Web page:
Many people use marijuana as a way to treat symptoms of mental health—whether you’re feeling down, on edge, or if you just want to zone out. The hard truth, however, is that marijuana may actually exacerbate underlying disorders. How do we know this? The numbers tell convincing stories.
A Large Portion of Medical Marijuana Users Report Using Weed for Anxiety
The first thing research tells us is that marijuana as a medicine for psychiatric conditions is incredibly common. In a study of 1,746 patients from a network of nine medical marijuana evaluation clinics in California, 37.8% of patients reported that they used marijuana to relieve anxiety, 16.9% to relieve panic attacks, and 55.1% to improve relaxation (Reinarman, Journal of Psychoactive Drugs, 2011).
Another recent study surveyed 1,429 medical marijuana users in Washington State found that 58.1% reported usage of the drug for anxiety (Sexton, Cannabis and Cannabinoid Research, 2016).
So, the numbers seem to supper the anxiolytic—or anxiety reducing—effects of marijuana (Walsh, Clinical Psychology Review, 2017). Importantly, however, these studies also observed that symptoms of anxiety returned upon cessation of marijuana use, indicating that it’s not a great option for permanent treatment.
Here’s some more proof of why the short-lived, anxiety-reducing properties of marijuana be cause for concern.
There are individual differences in responses to marijuana that are affected by many factors, including the THC:CBD ratio of the marijuana strain in question.
THC, the psychoactive component of marijuana, appears to decrease anxiety at lower doses and increase anxiety at higher doses. Meanwhile, CBD, the less psychoactive component of marijuana, appears to decrease anxiety at all doses that have been tested (Blessing, Neurotherapeutics, 2015). Marijuana is increasingly high in THC and contain only small amounts of CBD, potentially putting users at greater risk.
Rebound Anxiety Upon Discontinuation of Marijuana Fosters Dependence
With regular marijuana use, particularly high potency use, you inevitably develop tolerance, which is a set up for rebound anxiety upon the discontinuation of marijuana. This cascade of tolerance and rebound fosters drug dependence (Volkow, Annual Review of Pharmacology and Toxicology, 2017).
So, although using marijuana to cope with mental health issues may offer some short-term benefit, studies indicate that this effect may wane with time—before you know it, you’re left with the problems associated with marijuana use, like dependence and withdrawal, without any real benefits.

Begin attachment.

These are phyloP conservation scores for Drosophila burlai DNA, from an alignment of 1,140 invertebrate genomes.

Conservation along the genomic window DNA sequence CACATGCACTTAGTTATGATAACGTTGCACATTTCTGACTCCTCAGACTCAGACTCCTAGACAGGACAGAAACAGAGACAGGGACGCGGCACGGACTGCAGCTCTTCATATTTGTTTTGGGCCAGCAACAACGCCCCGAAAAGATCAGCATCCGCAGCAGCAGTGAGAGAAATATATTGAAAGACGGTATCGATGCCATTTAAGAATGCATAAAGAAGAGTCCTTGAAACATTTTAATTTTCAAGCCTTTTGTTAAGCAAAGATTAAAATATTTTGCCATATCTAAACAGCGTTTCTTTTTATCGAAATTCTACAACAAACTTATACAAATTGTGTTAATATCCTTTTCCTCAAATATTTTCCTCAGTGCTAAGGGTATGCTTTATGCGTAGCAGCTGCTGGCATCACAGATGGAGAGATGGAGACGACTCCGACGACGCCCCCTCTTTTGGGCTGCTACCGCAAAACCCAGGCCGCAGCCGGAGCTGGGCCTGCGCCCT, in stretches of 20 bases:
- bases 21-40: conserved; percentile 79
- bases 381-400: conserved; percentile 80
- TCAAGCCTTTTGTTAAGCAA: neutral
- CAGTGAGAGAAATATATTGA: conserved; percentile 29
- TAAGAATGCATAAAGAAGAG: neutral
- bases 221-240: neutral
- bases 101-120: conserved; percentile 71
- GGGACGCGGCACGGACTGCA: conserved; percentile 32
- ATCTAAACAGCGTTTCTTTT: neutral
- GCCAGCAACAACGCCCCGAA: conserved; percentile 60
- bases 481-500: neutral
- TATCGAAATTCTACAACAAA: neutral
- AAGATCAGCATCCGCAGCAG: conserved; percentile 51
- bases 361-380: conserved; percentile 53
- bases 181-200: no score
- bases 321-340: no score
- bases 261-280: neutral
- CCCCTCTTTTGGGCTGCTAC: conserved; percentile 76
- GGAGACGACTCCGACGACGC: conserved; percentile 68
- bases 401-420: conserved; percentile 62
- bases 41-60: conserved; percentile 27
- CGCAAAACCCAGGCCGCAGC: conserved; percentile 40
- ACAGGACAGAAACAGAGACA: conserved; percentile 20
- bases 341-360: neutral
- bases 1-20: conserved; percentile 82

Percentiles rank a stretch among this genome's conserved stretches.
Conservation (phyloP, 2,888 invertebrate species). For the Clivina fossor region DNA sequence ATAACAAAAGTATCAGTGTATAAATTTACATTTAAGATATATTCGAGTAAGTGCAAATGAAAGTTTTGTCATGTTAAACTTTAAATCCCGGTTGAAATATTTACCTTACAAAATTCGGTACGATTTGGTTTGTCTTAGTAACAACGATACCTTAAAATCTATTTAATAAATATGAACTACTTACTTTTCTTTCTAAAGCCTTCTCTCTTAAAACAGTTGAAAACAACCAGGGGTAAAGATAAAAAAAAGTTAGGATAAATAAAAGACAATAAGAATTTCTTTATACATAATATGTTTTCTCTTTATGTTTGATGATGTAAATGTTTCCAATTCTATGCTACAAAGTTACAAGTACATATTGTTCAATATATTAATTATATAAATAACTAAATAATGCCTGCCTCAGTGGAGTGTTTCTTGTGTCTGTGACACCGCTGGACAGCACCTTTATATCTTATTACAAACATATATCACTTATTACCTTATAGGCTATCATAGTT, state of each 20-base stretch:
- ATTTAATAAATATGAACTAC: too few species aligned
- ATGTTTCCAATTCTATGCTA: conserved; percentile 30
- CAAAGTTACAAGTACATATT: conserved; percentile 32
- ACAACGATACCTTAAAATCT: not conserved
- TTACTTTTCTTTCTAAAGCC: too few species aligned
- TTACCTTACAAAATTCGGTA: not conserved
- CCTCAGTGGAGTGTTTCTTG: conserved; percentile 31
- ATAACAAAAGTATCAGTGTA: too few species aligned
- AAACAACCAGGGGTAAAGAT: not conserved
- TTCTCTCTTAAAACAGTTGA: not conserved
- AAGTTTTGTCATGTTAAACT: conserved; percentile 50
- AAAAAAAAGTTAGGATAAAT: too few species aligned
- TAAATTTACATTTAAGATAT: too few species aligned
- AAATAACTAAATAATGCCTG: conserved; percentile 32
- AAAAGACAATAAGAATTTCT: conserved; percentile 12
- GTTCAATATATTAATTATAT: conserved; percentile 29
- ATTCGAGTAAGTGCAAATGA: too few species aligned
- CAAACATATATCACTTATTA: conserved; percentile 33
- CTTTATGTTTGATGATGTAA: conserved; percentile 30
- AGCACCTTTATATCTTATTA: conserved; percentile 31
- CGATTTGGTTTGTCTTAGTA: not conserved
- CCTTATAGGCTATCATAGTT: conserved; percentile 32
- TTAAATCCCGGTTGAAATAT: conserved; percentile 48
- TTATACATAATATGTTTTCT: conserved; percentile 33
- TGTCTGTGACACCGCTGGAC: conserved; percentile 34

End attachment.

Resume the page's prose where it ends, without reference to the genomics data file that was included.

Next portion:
For what it’s worth, to date, there have been no reported randomized controlled trials to show sustained benefits of marijuana in the treatment of mental health disorders.
Bottom line: marijuana isn’t the best form of medication for a mental health disorder. If you struggle with anxiety or depression, it’s best to talk to your doctor about treatment options that have demonstrated durable benefits, including counseling, antidepressant or anti-anxiety medications. Sustainable, long-lasting options for help are out there!
Leah Zuroff, M.D., M.S.
Dr. Zuroff completed medical school at the Perelman School of Medicine, where she concurrently received a Master of Science in Translational Research.
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Weedless.org is a free, web-based resource and community created by a team of healthcare professionals and researchers. We distill the facts about marijuana use and its effects into practical guidance for interested persons or for those who are thinking about or struggling to quit weed. Finding reliable, easy to understand information about marijuana should never be a struggle—that is why our core mission is to provide the most up to date information about marijuana use, abuse, addiction, and withdrawal. While we seek to empower individuals to have control over their use, we are not “anti-weed” and we support efforts to legalize adult marijuana use and study.